A glass that feated them; and to the graver,
A child that guided dotards; to his mistress8,
From whom he now is banish'd,-her own price
Proclaims how she esteem'd him and his virtue;
By her election may be truly read,

What kind of man he is.

I honour him

2 Gent. Even out of your report. But, 'pray you, tell me, Is she sole child to the king?

1 Gent. His only child. He had two sons (if this be worth your hearing, Mark it), the eldest of them at three years old, I'the swathing clothes the other, from their nursery Were stolen : and to this hour, no guess in knowledge

Which way they went.

2 Gent.

How long is this ago?

1 Gent. Some twenty years.

6 This encomium (says Johnson) is highly artful. To be at once in any great degree loved and praised is truly rare.'


Feate is well-fashioned, proper, trim, handsome, well compact. Concinnus. Thus in Horman's Vulgaria, 1519 He would himself in a glasse, that all thinge were feet. Feature was also used for fashion or proportion. The verb to feat was probably formed by Shakspeare himself.

8 To his mistress' means as to his mistress

2 Gent. That a king's children should be so

convey'd !

So slackly guarded! And the search so slow,
That could not trace them!

1 Gent.

Howsoe'er 'tis strange,

Or that the negligence may well be laugh'd at,
Yet is it true, sir.

2 Gent.

I do well believe you.

1 Gent. We must forbear: Here comes the queen

and princess.

SCENE II. The same.


Enter the Queen, POSTHUMUs, and IMOGEN.

Queen. No, be assur'd, you shall not find me, daughter,

After the slander of most step-mothers,

Evil-eyed unto you: you are my prisoner, but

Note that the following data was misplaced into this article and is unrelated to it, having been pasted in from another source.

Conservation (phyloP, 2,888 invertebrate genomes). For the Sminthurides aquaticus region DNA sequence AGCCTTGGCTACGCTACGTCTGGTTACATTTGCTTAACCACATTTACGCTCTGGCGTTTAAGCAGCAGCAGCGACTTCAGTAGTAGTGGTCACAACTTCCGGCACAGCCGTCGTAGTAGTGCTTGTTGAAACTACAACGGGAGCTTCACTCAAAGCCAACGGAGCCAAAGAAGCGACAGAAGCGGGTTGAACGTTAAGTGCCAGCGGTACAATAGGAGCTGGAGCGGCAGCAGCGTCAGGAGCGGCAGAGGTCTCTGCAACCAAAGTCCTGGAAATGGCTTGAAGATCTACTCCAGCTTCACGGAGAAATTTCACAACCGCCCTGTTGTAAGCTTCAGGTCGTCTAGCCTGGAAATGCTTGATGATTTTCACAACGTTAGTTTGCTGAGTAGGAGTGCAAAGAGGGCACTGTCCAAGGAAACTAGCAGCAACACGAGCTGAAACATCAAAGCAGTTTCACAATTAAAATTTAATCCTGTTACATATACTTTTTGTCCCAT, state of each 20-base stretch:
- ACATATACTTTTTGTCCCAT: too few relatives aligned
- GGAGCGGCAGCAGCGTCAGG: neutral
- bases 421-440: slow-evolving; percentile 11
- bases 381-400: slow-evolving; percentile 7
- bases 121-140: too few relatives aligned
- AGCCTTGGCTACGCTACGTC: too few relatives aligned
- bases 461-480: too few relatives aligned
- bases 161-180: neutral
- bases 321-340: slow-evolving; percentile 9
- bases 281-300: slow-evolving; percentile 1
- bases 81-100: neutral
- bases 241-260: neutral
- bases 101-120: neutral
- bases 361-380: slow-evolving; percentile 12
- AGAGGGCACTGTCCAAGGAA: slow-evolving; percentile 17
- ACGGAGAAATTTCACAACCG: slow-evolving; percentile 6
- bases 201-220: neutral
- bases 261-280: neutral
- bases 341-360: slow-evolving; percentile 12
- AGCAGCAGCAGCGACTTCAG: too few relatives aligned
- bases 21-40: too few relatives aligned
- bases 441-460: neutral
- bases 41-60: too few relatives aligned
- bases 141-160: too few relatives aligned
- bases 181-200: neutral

Your gaoler shall deliver you the keys

That lock up your restraint. For you, Posthumus,
So soon as I can win the offended king,

I will be known your advocate: marry, yet
The fire of rage is in him; and 'twere good,
You lean'd unto his sentence, with what patience
Your wisdom may inform you.


I will from hence to-day.


Please your highness,

You know the peril :

I'll fetch a turn about the garden, pitying
The pangs of barr'd affections: though the king
Hath charg'd you should not speak together.


[Exit Queen. 0

Dissembling courtesy! How fine this tyrant
Can tickle where she wounds!-My dearest husband,
I something fear my father's wrath; but nothing
(Always reserv'd my holy duty1), what

I say I do not fear my father, so far as I may say it without breach of duty."

His rage can do on me: You must be gone;
And I shall here abide the hourly shot
Of angry eyes: not comforted to live,
But that there is this jewel in the world,
That I may see again.


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My queen! my mistress! O, lady, weep no more; lest I give cause To be suspected of more tenderness

Than doth become a man! I will remain

The loyal'st husband that did e'er plight troth.
My residence in Rome at one Philario's;
Who to my father was a friend, to me
Known but by letter: thither write, my queen,
And with mine eyes I'll drink the words you send,
Though ink be made of gall.


Re-enter Queen.

Be brief, I pray you:

If the king come, I shall incur I know not
How much of his displeasure:-Yet I'll move him

To walk this way: I never do him wrong,
But he does buy my injuries, to be friends:
Pays dear for my offences2.




Should we be taking leave As long a term as yet we have to live,

The loathness to depart would grow: Adieu!
Imo. Nay, stay a little :

Were you but riding forth to air yourself,

Such parting were too petty. Look here, love;
This diamond was my mother's: take it, heart;
But keep it till you woo another wife,

When Imogen is dead.


How! how! another?

You gentle gods, give me but this I have,

2 He gives me a valuable consideration in new kindness (purchasing, as it were, the wrong I have done him), in order to renew our amity, and make us friends again.